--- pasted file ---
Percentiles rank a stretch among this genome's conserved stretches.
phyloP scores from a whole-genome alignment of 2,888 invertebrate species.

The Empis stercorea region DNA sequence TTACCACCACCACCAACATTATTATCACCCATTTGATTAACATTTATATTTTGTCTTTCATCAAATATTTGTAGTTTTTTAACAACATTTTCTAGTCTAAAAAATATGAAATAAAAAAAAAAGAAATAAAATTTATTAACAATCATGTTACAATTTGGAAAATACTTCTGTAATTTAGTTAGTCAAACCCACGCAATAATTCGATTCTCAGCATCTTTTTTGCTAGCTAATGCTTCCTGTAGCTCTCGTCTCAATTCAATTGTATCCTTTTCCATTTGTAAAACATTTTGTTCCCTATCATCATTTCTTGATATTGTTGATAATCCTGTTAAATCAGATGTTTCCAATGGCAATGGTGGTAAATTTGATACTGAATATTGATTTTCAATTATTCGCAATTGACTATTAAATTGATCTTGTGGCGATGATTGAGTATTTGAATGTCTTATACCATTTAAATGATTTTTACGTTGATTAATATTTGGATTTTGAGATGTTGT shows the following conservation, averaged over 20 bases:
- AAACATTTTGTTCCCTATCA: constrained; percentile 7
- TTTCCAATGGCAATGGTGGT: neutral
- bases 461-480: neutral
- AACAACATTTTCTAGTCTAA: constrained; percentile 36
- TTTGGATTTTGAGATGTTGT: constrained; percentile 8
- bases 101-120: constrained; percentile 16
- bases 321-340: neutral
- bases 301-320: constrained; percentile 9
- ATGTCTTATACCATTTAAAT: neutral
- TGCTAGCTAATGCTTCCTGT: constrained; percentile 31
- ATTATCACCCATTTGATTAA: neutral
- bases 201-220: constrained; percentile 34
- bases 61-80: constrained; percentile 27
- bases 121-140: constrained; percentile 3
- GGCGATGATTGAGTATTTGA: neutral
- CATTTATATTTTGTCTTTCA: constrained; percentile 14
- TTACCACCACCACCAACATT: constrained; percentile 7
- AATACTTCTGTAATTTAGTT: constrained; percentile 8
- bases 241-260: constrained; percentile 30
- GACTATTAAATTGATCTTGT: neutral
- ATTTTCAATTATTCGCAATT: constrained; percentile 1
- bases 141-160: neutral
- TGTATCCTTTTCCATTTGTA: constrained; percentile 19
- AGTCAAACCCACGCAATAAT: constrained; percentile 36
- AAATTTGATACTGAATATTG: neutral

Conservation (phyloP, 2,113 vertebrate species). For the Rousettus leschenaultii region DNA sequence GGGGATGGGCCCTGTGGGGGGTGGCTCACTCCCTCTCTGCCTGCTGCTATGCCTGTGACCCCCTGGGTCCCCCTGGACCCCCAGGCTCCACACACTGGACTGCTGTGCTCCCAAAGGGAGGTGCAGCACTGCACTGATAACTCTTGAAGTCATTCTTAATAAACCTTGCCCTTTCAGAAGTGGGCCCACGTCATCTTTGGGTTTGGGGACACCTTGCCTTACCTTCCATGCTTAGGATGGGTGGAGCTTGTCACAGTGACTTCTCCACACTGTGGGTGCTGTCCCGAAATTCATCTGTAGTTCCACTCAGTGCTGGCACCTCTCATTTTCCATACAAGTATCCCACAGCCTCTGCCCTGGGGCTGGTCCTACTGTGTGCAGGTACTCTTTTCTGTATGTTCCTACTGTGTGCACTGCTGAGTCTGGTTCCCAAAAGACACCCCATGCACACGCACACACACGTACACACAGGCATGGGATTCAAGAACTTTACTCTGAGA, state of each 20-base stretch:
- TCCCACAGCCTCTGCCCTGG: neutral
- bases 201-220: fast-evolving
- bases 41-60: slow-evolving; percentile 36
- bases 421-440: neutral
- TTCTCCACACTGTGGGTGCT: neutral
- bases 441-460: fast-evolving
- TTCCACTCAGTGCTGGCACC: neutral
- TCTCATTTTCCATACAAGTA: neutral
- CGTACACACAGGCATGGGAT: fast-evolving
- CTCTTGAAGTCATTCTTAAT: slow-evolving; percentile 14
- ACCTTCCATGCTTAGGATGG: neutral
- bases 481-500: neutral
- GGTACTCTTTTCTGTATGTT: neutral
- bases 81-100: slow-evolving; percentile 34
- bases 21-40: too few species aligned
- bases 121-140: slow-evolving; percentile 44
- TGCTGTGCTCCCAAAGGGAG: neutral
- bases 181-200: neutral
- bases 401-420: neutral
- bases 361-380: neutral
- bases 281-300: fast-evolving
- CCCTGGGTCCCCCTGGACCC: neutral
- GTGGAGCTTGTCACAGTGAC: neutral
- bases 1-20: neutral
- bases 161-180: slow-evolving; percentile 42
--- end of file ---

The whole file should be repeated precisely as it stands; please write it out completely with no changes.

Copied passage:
Percentiles rank a stretch among this genome's conserved stretches.
phyloP scores from a whole-genome alignment of 2,888 invertebrate species.

The Empis stercorea region DNA sequence TTACCACCACCACCAACATTATTATCACCCATTTGATTAACATTTATATTTTGTCTTTCATCAAATATTTGTAGTTTTTTAACAACATTTTCTAGTCTAAAAAATATGAAATAAAAAAAAAAGAAATAAAATTTATTAACAATCATGTTACAATTTGGAAAATACTTCTGTAATTTAGTTAGTCAAACCCACGCAATAATTCGATTCTCAGCATCTTTTTTGCTAGCTAATGCTTCCTGTAGCTCTCGTCTCAATTCAATTGTATCCTTTTCCATTTGTAAAACATTTTGTTCCCTATCATCATTTCTTGATATTGTTGATAATCCTGTTAAATCAGATGTTTCCAATGGCAATGGTGGTAAATTTGATACTGAATATTGATTTTCAATTATTCGCAATTGACTATTAAATTGATCTTGTGGCGATGATTGAGTATTTGAATGTCTTATACCATTTAAATGATTTTTACGTTGATTAATATTTGGATTTTGAGATGTTGT shows the following conservation, averaged over 20 bases:
- AAACATTTTGTTCCCTATCA: constrained; percentile 7
- TTTCCAATGGCAATGGTGGT: neutral
- bases 461-480: neutral
- AACAACATTTTCTAGTCTAA: constrained; percentile 36
- TTTGGATTTTGAGATGTTGT: constrained; percentile 8
- bases 101-120: constrained; percentile 16
- bases 321-340: neutral
- bases 301-320: constrained; percentile 9
- ATGTCTTATACCATTTAAAT: neutral
- TGCTAGCTAATGCTTCCTGT: constrained; percentile 31
- ATTATCACCCATTTGATTAA: neutral
- bases 201-220: constrained; percentile 34
- bases 61-80: constrained; percentile 27
- bases 121-140: constrained; percentile 3
- GGCGATGATTGAGTATTTGA: neutral
- CATTTATATTTTGTCTTTCA: constrained; percentile 14
- TTACCACCACCACCAACATT: constrained; percentile 7
- AATACTTCTGTAATTTAGTT: constrained; percentile 8
- bases 241-260: constrained; percentile 30
- GACTATTAAATTGATCTTGT: neutral
- ATTTTCAATTATTCGCAATT: constrained; percentile 1
- bases 141-160: neutral
- TGTATCCTTTTCCATTTGTA: constrained; percentile 19
- AGTCAAACCCACGCAATAAT: constrained; percentile 36
- AAATTTGATACTGAATATTG: neutral

Conservation (phyloP, 2,113 vertebrate species). For the Rousettus leschenaultii region DNA sequence GGGGATGGGCCCTGTGGGGGGTGGCTCACTCCCTCTCTGCCTGCTGCTATGCCTGTGACCCCCTGGGTCCCCCTGGACCCCCAGGCTCCACACACTGGACTGCTGTGCTCCCAAAGGGAGGTGCAGCACTGCACTGATAACTCTTGAAGTCATTCTTAATAAACCTTGCCCTTTCAGAAGTGGGCCCACGTCATCTTTGGGTTTGGGGACACCTTGCCTTACCTTCCATGCTTAGGATGGGTGGAGCTTGTCACAGTGACTTCTCCACACTGTGGGTGCTGTCCCGAAATTCATCTGTAGTTCCACTCAGTGCTGGCACCTCTCATTTTCCATACAAGTATCCCACAGCCTCTGCCCTGGGGCTGGTCCTACTGTGTGCAGGTACTCTTTTCTGTATGTTCCTACTGTGTGCACTGCTGAGTCTGGTTCCCAAAAGACACCCCATGCACACGCACACACACGTACACACAGGCATGGGATTCAAGAACTTTACTCTGAGA, state of each 20-base stretch:
- TCCCACAGCCTCTGCCCTGG: neutral
- bases 201-220: fast-evolving
- bases 41-60: slow-evolving; percentile 36
- bases 421-440: neutral
- TTCTCCACACTGTGGGTGCT: neutral
- bases 441-460: fast-evolving
- TTCCACTCAGTGCTGGCACC: neutral
- TCTCATTTTCCATACAAGTA: neutral
- CGTACACACAGGCATGGGAT: fast-evolving
- CTCTTGAAGTCATTCTTAAT: slow-evolving; percentile 14
- ACCTTCCATGCTTAGGATGG: neutral
- bases 481-500: neutral
- GGTACTCTTTTCTGTATGTT: neutral
- bases 81-100: slow-evolving; percentile 34
- bases 21-40: too few species aligned
- bases 121-140: slow-evolving; percentile 44
- TGCTGTGCTCCCAAAGGGAG: neutral
- bases 181-200: neutral
- bases 401-420: neutral
- bases 361-380: neutral
- bases 281-300: fast-evolving
- CCCTGGGTCCCCCTGGACCC: neutral
- GTGGAGCTTGTCACAGTGAC: neutral
- bases 1-20: neutral
- bases 161-180: slow-evolving; percentile 42